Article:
By Abbey States
March is Women’s History Month and while it’s been more than a century since the first International Women’s Day in 1911, for those in scientific career fields it can also be an annual reminder that women in science are by and large still underrepresented and underpaid. Now that it seems progress has stalled on closing this gender gap, it’s more important than ever to seek inspiration from the women that have been leaders of change in science and legislation in America for decades.
Women have played a critical role in the environmental movement since long before the EPA existed. Rachel Carson’s “Silent Spring” galvanized the public in favor of environmental conservation, spurring the federal government to take action on pesticide regulation and water quality in the 1960s. Hazel Johnson’s crusade against urban pollution led to the passing of the Environmental Justice Executive Order 12898 in 1994; she was also one of the first champions of sustainable community development. Of particular significance in the region is Lois Gibbs, a housewife from upstate New York whose activism against the hazardous waste polluting her Love Canal community inspired the creation of the EPA’s Superfund program, used to locate and remediate toxic waste sites throughout the country.
In planning for this year’s Women’s History Month, I was struck by the power of these women not only as environmental activists, but also as storytellers. Their leadership and communication skills are why they are remembered because they were the vehicles for the important environmental issues they worked to advance. In this vein, our events focus on women storytellers and science popularizers that are making waves today.
The book club of the Women in Science and Engineering Council, started last year in our region, selects recently published science books written by women, many of whom are journalists first and science enthusiasts second. “ Full Body Burden” by Kristen Iversen, “Gulp” by Mary Roach, and “Breasts” by Florence Williams are a few great titles that combine personal anecdotes with scientific literature and a bit of history to create compelling reads that also succeed in conveying important information.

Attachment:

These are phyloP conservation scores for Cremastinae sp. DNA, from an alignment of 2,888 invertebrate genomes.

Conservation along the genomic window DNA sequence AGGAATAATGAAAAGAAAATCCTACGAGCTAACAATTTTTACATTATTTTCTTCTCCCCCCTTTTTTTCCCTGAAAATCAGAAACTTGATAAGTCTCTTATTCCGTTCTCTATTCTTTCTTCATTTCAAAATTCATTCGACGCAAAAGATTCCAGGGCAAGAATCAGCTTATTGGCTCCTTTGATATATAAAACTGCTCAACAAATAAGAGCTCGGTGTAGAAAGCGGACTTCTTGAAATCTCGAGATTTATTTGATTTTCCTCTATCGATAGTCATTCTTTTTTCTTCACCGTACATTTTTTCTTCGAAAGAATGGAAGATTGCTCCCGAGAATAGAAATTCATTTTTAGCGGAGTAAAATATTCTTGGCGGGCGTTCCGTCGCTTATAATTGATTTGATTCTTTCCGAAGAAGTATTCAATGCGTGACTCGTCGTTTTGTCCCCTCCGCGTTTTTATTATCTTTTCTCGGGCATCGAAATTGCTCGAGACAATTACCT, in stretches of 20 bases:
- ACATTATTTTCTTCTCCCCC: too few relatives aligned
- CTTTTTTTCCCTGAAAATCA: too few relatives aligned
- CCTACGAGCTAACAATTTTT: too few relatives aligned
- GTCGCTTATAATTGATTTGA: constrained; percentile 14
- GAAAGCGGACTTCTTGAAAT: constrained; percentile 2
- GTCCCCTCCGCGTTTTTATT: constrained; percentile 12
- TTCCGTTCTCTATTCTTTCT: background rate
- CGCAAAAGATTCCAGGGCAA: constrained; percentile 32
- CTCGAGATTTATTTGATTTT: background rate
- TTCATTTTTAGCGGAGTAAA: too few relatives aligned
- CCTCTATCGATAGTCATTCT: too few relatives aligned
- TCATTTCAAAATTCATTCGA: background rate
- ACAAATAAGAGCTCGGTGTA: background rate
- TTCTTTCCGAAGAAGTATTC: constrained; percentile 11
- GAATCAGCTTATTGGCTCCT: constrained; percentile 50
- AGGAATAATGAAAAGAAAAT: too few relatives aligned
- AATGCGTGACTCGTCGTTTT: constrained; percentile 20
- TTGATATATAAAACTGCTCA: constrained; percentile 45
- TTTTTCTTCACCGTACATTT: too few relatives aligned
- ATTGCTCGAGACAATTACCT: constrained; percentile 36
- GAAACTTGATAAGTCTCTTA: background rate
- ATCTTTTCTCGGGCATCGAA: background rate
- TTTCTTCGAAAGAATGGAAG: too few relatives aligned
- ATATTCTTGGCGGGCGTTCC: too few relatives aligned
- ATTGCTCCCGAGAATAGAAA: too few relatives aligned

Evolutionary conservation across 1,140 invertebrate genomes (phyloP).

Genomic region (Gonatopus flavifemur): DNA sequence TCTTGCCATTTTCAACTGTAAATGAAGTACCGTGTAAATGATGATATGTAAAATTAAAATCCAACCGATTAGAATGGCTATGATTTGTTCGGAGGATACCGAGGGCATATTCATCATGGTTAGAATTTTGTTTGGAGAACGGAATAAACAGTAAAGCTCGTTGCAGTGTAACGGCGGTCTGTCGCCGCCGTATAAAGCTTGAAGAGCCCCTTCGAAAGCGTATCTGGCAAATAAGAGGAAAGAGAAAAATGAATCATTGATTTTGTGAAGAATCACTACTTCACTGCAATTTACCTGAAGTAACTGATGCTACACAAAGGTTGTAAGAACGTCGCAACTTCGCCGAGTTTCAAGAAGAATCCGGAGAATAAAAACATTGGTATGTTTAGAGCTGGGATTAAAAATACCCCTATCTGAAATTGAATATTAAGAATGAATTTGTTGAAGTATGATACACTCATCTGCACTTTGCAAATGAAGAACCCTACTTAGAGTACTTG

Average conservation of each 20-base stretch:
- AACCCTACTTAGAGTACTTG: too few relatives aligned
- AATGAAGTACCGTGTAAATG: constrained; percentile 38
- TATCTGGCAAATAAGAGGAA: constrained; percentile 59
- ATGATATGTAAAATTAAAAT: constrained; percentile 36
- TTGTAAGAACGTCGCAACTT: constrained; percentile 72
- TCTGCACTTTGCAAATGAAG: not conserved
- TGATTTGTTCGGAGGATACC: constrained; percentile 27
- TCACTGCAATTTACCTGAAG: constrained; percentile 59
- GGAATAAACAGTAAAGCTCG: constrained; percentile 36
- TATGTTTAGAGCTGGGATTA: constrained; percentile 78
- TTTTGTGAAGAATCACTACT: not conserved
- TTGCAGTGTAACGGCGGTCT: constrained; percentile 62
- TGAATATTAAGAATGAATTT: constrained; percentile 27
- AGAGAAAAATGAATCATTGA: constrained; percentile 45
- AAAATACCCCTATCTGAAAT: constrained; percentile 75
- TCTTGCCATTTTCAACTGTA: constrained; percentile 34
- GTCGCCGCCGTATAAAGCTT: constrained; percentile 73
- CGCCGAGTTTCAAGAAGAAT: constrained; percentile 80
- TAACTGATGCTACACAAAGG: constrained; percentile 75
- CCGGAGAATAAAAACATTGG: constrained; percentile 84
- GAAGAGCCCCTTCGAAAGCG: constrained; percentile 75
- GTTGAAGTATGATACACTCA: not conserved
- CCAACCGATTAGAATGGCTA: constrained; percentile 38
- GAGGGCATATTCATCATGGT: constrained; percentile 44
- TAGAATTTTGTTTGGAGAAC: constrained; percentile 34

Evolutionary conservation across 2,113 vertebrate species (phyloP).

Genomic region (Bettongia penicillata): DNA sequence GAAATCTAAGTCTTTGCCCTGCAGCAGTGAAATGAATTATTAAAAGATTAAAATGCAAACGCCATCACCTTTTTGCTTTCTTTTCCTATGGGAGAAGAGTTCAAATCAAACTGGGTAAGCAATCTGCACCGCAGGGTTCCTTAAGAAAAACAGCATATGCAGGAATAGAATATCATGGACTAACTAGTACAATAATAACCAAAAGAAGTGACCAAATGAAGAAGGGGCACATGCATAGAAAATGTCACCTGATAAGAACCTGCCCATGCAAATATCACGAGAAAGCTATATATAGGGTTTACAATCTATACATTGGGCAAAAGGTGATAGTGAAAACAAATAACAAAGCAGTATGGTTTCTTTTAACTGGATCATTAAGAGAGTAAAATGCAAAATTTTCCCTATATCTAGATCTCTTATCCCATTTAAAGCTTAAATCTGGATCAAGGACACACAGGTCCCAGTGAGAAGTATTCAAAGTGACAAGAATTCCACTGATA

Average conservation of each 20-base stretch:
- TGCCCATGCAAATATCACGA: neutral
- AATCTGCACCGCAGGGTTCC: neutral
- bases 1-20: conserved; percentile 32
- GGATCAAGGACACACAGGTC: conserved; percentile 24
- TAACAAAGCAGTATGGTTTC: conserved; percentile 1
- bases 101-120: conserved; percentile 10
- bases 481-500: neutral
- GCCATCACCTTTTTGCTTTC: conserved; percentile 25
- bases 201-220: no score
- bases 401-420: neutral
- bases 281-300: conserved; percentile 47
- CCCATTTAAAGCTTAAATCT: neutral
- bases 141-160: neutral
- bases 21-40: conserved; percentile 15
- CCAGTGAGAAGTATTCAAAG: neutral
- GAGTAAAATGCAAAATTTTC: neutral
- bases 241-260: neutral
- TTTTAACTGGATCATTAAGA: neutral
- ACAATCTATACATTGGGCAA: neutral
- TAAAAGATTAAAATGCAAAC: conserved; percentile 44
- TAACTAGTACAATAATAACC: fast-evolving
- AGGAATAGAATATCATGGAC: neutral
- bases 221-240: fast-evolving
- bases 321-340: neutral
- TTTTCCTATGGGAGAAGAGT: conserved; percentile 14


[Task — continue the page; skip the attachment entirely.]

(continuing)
This month we also hosted a viewing of the three-part PBS documentary series Makers: Women Who Make America. This film, produced by women, celebrates the last century’s social revolution through the stories of some of the key figures in the women’s rights movement, as well as those it impacted.
Income parity for scientific careers across gender lines will improve when more women are inspired to enter and stay in these jobs, changing the culture from within. It is more important than ever to recognize those that inspire us to do so through their storytelling and popularization of important issues in science.
About the Author: Abbey States has been a Physical Scientist with the Superfund Program Support Branch since 2010 and is the current Women in Science and Engineering Special Emphasis Program Manager for EPA Region 2. She studied chemistry at Tufts University and has a graduate degree from the University of Auckland. Prior to joining the EPA, Abbey worked as a field sampler on Superfund sites, a laboratory analyst, and a chimney stack tester.